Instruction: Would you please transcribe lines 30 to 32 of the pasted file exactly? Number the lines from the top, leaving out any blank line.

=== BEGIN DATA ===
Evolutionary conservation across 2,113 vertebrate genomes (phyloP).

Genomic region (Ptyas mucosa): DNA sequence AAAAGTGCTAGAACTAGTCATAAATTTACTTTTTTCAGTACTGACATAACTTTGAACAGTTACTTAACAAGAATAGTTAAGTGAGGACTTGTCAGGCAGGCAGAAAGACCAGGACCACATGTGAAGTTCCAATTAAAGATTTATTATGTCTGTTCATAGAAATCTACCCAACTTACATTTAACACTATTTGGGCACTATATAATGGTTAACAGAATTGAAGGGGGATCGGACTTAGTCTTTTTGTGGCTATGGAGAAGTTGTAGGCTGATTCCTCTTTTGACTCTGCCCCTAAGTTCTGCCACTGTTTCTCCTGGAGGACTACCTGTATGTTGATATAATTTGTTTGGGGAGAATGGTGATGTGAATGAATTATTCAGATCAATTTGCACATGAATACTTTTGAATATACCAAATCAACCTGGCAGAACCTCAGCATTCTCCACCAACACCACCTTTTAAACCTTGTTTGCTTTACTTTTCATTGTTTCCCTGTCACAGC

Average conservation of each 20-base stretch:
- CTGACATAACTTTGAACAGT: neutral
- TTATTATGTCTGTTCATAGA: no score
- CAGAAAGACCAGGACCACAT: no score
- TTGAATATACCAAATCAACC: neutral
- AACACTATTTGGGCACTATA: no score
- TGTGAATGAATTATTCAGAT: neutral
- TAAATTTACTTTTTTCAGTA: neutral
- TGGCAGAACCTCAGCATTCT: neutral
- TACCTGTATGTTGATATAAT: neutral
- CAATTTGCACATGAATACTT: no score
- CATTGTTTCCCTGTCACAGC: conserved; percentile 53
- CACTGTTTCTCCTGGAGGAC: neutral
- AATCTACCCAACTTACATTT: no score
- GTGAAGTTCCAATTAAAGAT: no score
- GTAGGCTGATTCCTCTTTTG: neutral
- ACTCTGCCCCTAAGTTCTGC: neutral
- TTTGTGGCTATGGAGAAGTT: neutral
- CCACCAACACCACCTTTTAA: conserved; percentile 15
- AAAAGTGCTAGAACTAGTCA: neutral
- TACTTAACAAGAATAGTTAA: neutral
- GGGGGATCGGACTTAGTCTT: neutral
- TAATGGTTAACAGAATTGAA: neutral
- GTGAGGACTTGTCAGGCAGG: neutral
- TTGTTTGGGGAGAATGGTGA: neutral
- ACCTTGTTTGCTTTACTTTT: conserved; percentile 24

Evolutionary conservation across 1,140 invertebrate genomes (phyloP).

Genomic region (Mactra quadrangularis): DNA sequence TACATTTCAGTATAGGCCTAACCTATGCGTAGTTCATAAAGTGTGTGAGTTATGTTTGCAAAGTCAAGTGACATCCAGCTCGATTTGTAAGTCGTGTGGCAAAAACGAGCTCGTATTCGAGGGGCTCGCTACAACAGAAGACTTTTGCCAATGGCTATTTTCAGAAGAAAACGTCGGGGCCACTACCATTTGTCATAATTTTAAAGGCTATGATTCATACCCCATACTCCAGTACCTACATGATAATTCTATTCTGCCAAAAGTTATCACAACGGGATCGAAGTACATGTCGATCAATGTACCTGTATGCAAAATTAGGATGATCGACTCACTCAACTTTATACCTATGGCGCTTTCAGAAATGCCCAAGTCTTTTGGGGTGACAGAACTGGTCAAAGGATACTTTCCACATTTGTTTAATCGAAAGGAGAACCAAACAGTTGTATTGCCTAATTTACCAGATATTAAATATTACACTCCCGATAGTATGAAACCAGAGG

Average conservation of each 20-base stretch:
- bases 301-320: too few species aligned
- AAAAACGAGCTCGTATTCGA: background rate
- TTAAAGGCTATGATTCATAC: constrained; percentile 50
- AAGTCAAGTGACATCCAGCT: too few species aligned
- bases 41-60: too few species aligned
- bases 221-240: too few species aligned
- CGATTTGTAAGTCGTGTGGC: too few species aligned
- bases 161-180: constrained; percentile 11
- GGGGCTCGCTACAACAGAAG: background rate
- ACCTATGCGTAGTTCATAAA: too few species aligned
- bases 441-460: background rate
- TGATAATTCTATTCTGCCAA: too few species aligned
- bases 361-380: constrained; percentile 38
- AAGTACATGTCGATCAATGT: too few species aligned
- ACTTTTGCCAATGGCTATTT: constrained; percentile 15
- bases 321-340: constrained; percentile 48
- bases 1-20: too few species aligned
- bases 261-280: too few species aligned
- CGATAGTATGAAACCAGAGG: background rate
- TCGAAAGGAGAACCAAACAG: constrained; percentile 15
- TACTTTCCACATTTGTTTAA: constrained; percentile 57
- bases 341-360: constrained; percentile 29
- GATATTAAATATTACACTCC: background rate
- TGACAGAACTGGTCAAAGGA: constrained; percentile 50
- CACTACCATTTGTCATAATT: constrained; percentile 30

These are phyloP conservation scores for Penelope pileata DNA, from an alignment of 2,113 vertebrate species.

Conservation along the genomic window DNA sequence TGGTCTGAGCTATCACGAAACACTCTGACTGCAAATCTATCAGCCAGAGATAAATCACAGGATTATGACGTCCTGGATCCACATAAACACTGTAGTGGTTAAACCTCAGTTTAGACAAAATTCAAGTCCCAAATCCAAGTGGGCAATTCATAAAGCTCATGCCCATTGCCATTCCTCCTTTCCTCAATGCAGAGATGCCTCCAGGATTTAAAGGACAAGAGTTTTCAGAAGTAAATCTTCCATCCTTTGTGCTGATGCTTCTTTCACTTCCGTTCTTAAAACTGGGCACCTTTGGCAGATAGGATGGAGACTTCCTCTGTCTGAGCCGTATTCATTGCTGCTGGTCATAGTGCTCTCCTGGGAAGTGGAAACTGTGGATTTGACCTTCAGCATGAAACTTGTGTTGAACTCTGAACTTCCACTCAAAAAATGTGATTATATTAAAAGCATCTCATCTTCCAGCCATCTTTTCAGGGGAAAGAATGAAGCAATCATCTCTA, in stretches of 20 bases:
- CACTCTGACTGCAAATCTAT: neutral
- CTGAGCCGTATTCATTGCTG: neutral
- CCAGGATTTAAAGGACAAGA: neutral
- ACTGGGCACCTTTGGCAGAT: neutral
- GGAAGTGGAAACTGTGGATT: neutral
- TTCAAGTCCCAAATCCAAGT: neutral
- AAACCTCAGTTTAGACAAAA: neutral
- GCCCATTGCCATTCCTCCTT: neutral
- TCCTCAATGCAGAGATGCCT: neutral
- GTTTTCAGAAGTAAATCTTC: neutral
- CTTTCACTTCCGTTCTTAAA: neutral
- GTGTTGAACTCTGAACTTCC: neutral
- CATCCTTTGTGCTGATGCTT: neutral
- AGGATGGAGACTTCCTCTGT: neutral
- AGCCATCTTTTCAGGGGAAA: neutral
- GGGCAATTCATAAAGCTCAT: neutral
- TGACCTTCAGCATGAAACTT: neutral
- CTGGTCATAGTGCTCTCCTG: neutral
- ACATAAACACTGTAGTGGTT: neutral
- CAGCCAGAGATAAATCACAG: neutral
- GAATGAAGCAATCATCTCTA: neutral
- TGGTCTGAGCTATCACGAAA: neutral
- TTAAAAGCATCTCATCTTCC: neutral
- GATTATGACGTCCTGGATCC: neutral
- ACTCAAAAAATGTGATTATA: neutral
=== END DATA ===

Genomic region (Mactra quadrangularis): DNA sequence TACATTTCAGTATAGGCCTAACCTATGCGTAGTTCATAAAGTGTGTGAGTTATGTTTGCAAAGTCAAGTGACATCCAGCTCGATTTGTAAGTCGTGTGGCAAAAACGAGCTCGTATTCGAGGGGCTCGCTACAACAGAAGACTTTTGCCAATGGCTATTTTCAGAAGAAAACGTCGGGGCCACTACCATTTGTCATAATTTTAAAGGCTATGATTCATACCCCATACTCCAGTACCTACATGATAATTCTATTCTGCCAAAAGTTATCACAACGGGATCGAAGTACATGTCGATCAATGTACCTGTATGCAAAATTAGGATGATCGACTCACTCAACTTTATACCTATGGCGCTTTCAGAAATGCCCAAGTCTTTTGGGGTGACAGAACTGGTCAAAGGATACTTTCCACATTTGTTTAATCGAAAGGAGAACCAAACAGTTGTATTGCCTAATTTACCAGATATTAAATATTACACTCCCGATAGTATGAAACCAGAGG

Average conservation of each 20-base stretch:
- bases 301-320: too few species aligned